Today in the US, more than 38 million people rent their primary residence. For those who are renting for the first time or havenÂ’t rented in recent decades, itÂ’s important to know that laws and regulations have changed considerably in the past twenty years--particularly in the past ten. Rather than be caught off-guard, it pays to fully understand your legal rights as a renter/lessee before beginning the search for a house or apartment.
Today in the US, more than 38 million people rent their primary residence. According to the US Census Bureau, this amounts to about one-third of total US residences.
Even through homes are currently selling at historically low prices across the country, due of the financial instability the nation now faces, many Americans (and visitors) are choosing to rent rather than buy a home, preferring to maintain physical and financial flexibility until the economy--and the job market--improves. Thus, the demand for apartments and homes to rent is growing steadily in many areas of the country.
For those who are renting for the first time or haven’t rented in recent decades, it’s important to know that laws and regulations have changed considerably in the past twenty years--particularly in the past ten. And rather than be caught off-guard, it pays to fully understand your legal rights as a renter/lessee before beginning the search for a house or apartment.
Be aware that housing laws and regulations can vary greatly state to state (and even county to county), so you can’t assume that what you learn in one city automatically applies in another.
Categorically, here’s what you want to know.
1. Background Check:
To help landlords select responsible tenants, many use background checks and credit reports to learn about a prospective tenant’s credit worthiness and criminal history. While this may seem like an invasion of one’s privacy, it is in fact, legal, and a trend growing in popularity. While some landlords will ask that you sign a permission form to allow this search, others will do so without notice. In either regard, it is better to be upfront about any problems or indiscretions that may come to the surface during a background check in order to gain the landlord’s trust rather than let them become aware of them and assume the worst.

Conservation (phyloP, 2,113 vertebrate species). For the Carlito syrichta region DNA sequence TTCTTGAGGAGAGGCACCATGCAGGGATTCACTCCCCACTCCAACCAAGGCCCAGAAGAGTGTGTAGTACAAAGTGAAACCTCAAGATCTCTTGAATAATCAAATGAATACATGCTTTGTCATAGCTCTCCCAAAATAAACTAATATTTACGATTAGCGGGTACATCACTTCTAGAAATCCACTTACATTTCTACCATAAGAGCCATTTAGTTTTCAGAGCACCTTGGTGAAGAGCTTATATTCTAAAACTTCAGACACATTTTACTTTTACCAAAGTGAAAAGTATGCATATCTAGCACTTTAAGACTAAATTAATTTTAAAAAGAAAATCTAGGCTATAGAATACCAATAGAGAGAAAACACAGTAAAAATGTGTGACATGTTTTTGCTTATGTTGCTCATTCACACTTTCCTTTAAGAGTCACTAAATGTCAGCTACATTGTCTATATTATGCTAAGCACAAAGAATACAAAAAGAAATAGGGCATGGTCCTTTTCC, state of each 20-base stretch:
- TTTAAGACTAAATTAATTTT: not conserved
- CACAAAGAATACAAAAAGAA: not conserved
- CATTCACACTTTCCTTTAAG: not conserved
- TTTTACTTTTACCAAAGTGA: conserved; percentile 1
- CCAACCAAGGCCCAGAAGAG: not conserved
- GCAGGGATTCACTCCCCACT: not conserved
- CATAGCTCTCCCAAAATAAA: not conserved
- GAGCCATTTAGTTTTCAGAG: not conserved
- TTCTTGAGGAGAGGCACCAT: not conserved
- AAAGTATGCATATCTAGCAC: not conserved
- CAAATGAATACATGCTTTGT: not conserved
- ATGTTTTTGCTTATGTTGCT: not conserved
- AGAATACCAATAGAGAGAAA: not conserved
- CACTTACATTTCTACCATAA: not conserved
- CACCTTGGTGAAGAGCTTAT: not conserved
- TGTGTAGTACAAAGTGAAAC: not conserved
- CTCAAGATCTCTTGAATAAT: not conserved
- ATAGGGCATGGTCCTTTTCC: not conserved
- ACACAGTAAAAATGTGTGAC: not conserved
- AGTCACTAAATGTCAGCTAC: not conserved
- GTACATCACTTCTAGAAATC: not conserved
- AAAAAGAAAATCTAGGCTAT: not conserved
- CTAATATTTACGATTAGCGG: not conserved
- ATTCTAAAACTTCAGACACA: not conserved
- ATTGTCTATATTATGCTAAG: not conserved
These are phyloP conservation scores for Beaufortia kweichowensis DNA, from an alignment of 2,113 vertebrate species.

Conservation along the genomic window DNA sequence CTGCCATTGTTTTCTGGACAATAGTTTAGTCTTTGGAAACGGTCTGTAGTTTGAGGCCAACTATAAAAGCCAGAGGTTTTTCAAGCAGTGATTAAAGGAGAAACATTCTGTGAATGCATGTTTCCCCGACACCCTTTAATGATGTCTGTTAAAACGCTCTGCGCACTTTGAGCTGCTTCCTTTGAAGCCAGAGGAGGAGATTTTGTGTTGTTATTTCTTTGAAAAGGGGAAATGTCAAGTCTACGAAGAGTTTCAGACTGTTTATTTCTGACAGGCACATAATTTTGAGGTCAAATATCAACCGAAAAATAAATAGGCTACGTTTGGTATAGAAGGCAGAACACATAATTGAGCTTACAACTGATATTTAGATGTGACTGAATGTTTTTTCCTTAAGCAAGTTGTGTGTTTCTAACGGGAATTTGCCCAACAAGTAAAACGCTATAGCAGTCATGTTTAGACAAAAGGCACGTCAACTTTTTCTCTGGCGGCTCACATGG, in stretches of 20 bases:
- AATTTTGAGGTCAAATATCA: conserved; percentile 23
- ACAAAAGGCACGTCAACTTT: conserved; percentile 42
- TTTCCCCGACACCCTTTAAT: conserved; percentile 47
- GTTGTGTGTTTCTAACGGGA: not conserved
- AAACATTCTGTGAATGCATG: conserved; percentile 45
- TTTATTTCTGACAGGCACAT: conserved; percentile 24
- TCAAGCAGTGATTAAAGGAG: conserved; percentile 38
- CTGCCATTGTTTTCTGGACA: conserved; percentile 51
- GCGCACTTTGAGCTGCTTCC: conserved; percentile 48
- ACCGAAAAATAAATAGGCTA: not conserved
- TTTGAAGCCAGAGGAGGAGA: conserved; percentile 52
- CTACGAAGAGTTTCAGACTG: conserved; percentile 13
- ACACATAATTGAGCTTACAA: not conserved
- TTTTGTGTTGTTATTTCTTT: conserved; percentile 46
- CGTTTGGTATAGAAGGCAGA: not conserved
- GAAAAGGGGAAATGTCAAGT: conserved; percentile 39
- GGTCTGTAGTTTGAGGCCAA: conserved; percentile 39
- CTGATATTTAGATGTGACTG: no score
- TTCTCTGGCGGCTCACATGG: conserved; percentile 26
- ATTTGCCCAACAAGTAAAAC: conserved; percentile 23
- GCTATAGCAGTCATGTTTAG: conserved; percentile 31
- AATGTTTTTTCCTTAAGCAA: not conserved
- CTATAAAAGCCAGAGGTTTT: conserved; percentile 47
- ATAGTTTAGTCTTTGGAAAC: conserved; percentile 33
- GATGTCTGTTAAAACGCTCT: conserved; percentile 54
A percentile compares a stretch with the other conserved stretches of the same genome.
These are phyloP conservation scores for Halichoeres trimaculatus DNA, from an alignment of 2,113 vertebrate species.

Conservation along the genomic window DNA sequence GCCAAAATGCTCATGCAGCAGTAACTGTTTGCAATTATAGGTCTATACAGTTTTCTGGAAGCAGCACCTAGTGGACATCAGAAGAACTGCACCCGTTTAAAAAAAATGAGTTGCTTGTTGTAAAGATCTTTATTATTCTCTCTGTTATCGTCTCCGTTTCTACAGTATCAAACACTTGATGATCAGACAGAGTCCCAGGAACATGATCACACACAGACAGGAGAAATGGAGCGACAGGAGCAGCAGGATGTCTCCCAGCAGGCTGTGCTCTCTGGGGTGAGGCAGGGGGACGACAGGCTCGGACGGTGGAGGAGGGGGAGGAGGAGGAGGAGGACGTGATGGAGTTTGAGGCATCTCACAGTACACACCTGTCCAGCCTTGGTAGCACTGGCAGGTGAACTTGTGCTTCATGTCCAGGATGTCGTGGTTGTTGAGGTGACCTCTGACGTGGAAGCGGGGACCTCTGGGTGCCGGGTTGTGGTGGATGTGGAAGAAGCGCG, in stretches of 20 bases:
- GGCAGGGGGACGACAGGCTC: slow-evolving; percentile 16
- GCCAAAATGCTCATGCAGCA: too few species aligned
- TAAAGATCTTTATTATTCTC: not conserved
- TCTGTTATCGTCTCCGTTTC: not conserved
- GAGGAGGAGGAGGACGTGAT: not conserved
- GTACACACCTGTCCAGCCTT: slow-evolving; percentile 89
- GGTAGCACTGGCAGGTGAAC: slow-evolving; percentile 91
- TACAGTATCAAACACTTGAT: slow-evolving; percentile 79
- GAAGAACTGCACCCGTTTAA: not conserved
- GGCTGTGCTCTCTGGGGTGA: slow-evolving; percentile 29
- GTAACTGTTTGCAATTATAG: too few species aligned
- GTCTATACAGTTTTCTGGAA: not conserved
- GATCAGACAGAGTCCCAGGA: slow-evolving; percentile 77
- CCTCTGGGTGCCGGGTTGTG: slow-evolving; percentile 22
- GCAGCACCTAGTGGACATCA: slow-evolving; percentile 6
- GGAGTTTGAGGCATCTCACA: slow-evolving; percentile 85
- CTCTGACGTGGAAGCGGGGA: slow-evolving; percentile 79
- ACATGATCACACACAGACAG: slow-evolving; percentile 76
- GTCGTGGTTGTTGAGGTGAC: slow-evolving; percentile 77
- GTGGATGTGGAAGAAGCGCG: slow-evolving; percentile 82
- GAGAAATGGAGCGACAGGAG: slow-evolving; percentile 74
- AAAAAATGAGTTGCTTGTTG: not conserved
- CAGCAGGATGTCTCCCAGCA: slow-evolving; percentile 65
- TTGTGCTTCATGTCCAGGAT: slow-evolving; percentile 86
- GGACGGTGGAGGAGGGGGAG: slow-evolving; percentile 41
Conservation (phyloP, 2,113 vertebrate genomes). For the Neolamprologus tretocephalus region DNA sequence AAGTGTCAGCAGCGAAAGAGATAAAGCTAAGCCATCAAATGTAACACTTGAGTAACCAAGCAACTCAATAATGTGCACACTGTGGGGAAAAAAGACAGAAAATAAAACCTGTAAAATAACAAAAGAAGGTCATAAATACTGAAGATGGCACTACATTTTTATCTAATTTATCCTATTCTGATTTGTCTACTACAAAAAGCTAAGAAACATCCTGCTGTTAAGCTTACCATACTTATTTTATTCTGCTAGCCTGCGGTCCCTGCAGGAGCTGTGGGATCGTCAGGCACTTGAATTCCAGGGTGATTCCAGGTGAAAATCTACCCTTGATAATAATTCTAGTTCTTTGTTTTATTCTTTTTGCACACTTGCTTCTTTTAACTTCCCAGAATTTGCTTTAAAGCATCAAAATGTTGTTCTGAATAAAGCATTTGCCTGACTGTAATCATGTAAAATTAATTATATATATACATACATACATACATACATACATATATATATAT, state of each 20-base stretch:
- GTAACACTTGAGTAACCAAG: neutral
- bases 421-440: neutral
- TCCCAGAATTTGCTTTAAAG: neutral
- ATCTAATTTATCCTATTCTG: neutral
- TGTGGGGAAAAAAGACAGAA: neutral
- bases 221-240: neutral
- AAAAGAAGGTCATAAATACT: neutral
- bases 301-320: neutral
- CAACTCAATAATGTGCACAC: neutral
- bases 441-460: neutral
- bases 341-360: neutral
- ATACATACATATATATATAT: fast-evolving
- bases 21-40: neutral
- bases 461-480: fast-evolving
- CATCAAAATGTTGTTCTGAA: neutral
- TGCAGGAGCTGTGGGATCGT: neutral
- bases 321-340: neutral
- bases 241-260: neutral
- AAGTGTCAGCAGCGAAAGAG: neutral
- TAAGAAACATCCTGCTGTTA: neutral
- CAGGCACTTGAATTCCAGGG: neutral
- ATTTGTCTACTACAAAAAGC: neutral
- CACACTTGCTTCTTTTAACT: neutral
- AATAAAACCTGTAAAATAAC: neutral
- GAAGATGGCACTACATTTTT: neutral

2. Know Your Rights:
In the US, it is illegal for a landlord to discriminate against you according to race, sex, color, religion, class, gender, or ethnicity, and thus refuse your rental application. Landlords cannot legally say a rental is not available if it is, or use different screening criteria for different applicants. Also, in the event that you are turned down, you have the right to know why.
3. What Should Be Included in a Lease or Rental Agreement:
A lease* may be wordy or filled with legalese, but it must have particular points covered: length of tenancy (month-to-month, for a period of x-number of years, etc), amount of rent, amount of deposit (should one be required), the number of people allowed to occupy the property, who is responsible for paying the utilities, whether pets are permitted (and which kinds), whether tenant is permitted to sublet property, with landlord’s access to rental property clearly expressed.
*Insist on a written copy of the agreement. While an oral agreement is binding in some parts of the country, without a written and signed contract, you have no legal recourse in the event of a dispute.
4. Safety Issues: